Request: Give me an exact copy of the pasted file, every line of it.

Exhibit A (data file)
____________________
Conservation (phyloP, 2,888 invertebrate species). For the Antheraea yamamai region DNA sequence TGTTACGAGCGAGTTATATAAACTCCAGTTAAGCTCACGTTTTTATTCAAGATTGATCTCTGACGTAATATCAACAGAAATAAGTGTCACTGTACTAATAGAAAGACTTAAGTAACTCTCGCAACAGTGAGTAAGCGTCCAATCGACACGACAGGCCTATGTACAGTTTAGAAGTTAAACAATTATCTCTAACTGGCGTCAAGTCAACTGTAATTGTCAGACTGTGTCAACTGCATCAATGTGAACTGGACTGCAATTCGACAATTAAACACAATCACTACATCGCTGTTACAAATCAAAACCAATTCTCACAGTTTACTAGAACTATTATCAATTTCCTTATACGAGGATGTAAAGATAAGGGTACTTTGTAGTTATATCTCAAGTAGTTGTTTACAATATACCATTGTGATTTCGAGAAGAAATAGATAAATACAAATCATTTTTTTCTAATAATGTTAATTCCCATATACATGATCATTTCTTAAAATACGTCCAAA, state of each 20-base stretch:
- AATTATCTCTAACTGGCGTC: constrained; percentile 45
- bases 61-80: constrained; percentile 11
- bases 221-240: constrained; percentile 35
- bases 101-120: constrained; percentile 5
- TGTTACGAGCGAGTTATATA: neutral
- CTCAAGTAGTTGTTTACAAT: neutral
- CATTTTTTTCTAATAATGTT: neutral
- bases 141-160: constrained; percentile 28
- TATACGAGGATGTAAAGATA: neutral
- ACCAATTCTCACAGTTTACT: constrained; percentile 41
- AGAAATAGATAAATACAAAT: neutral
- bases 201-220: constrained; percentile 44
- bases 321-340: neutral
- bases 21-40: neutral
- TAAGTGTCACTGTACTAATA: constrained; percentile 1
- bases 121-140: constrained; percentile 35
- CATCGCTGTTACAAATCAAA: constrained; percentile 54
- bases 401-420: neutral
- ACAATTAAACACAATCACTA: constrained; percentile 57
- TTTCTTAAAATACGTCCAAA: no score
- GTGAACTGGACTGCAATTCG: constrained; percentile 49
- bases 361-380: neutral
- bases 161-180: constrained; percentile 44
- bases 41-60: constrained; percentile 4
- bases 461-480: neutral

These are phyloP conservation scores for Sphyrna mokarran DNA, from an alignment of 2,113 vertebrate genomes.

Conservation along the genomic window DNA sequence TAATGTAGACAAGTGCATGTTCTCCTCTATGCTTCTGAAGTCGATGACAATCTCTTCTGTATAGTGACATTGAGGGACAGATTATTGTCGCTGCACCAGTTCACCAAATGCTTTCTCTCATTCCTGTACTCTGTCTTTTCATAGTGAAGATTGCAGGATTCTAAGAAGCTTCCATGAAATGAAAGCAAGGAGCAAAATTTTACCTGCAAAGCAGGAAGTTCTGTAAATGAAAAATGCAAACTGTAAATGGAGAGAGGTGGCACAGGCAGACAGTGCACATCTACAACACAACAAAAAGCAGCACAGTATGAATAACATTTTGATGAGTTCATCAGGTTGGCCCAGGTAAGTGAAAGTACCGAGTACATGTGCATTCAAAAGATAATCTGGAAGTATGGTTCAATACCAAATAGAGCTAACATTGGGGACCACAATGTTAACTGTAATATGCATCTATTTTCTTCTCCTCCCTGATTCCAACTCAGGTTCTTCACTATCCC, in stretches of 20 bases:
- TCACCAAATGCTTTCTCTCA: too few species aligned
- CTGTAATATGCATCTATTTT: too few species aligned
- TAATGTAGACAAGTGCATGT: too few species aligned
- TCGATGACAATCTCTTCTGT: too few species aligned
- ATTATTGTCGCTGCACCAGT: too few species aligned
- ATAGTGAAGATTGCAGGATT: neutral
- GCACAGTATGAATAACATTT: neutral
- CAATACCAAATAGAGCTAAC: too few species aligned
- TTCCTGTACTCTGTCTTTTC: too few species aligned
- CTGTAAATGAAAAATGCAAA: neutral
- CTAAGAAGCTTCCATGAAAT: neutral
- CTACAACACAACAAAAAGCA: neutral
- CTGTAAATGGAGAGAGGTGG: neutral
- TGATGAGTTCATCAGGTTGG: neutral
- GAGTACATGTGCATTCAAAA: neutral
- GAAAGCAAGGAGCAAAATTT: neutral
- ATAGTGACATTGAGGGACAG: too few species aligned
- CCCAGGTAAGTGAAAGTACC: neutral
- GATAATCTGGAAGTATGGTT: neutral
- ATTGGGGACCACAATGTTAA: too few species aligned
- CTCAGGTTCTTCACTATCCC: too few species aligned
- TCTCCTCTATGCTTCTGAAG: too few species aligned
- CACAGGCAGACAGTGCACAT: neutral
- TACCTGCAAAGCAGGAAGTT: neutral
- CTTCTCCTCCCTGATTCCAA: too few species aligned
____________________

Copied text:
Conservation (phyloP, 2,888 invertebrate species). For the Antheraea yamamai region DNA sequence TGTTACGAGCGAGTTATATAAACTCCAGTTAAGCTCACGTTTTTATTCAAGATTGATCTCTGACGTAATATCAACAGAAATAAGTGTCACTGTACTAATAGAAAGACTTAAGTAACTCTCGCAACAGTGAGTAAGCGTCCAATCGACACGACAGGCCTATGTACAGTTTAGAAGTTAAACAATTATCTCTAACTGGCGTCAAGTCAACTGTAATTGTCAGACTGTGTCAACTGCATCAATGTGAACTGGACTGCAATTCGACAATTAAACACAATCACTACATCGCTGTTACAAATCAAAACCAATTCTCACAGTTTACTAGAACTATTATCAATTTCCTTATACGAGGATGTAAAGATAAGGGTACTTTGTAGTTATATCTCAAGTAGTTGTTTACAATATACCATTGTGATTTCGAGAAGAAATAGATAAATACAAATCATTTTTTTCTAATAATGTTAATTCCCATATACATGATCATTTCTTAAAATACGTCCAAA, state of each 20-base stretch:
- AATTATCTCTAACTGGCGTC: constrained; percentile 45
- bases 61-80: constrained; percentile 11
- bases 221-240: constrained; percentile 35
- bases 101-120: constrained; percentile 5
- TGTTACGAGCGAGTTATATA: neutral
- CTCAAGTAGTTGTTTACAAT: neutral
- CATTTTTTTCTAATAATGTT: neutral
- bases 141-160: constrained; percentile 28
- TATACGAGGATGTAAAGATA: neutral
- ACCAATTCTCACAGTTTACT: constrained; percentile 41
- AGAAATAGATAAATACAAAT: neutral
- bases 201-220: constrained; percentile 44
- bases 321-340: neutral
- bases 21-40: neutral
- TAAGTGTCACTGTACTAATA: constrained; percentile 1
- bases 121-140: constrained; percentile 35
- CATCGCTGTTACAAATCAAA: constrained; percentile 54
- bases 401-420: neutral
- ACAATTAAACACAATCACTA: constrained; percentile 57
- TTTCTTAAAATACGTCCAAA: no score
- GTGAACTGGACTGCAATTCG: constrained; percentile 49
- bases 361-380: neutral
- bases 161-180: constrained; percentile 44
- bases 41-60: constrained; percentile 4
- bases 461-480: neutral

These are phyloP conservation scores for Sphyrna mokarran DNA, from an alignment of 2,113 vertebrate genomes.

Conservation along the genomic window DNA sequence TAATGTAGACAAGTGCATGTTCTCCTCTATGCTTCTGAAGTCGATGACAATCTCTTCTGTATAGTGACATTGAGGGACAGATTATTGTCGCTGCACCAGTTCACCAAATGCTTTCTCTCATTCCTGTACTCTGTCTTTTCATAGTGAAGATTGCAGGATTCTAAGAAGCTTCCATGAAATGAAAGCAAGGAGCAAAATTTTACCTGCAAAGCAGGAAGTTCTGTAAATGAAAAATGCAAACTGTAAATGGAGAGAGGTGGCACAGGCAGACAGTGCACATCTACAACACAACAAAAAGCAGCACAGTATGAATAACATTTTGATGAGTTCATCAGGTTGGCCCAGGTAAGTGAAAGTACCGAGTACATGTGCATTCAAAAGATAATCTGGAAGTATGGTTCAATACCAAATAGAGCTAACATTGGGGACCACAATGTTAACTGTAATATGCATCTATTTTCTTCTCCTCCCTGATTCCAACTCAGGTTCTTCACTATCCC, in stretches of 20 bases:
- TCACCAAATGCTTTCTCTCA: too few species aligned
- CTGTAATATGCATCTATTTT: too few species aligned
- TAATGTAGACAAGTGCATGT: too few species aligned
- TCGATGACAATCTCTTCTGT: too few species aligned
- ATTATTGTCGCTGCACCAGT: too few species aligned
- ATAGTGAAGATTGCAGGATT: neutral
- GCACAGTATGAATAACATTT: neutral
- CAATACCAAATAGAGCTAAC: too few species aligned
- TTCCTGTACTCTGTCTTTTC: too few species aligned
- CTGTAAATGAAAAATGCAAA: neutral
- CTAAGAAGCTTCCATGAAAT: neutral
- CTACAACACAACAAAAAGCA: neutral
- CTGTAAATGGAGAGAGGTGG: neutral
- TGATGAGTTCATCAGGTTGG: neutral
- GAGTACATGTGCATTCAAAA: neutral
- GAAAGCAAGGAGCAAAATTT: neutral
- ATAGTGACATTGAGGGACAG: too few species aligned
- CCCAGGTAAGTGAAAGTACC: neutral
- GATAATCTGGAAGTATGGTT: neutral
- ATTGGGGACCACAATGTTAA: too few species aligned
- CTCAGGTTCTTCACTATCCC: too few species aligned
- TCTCCTCTATGCTTCTGAAG: too few species aligned
- CACAGGCAGACAGTGCACAT: neutral
- TACCTGCAAAGCAGGAAGTT: neutral
- CTTCTCCTCCCTGATTCCAA: too few species aligned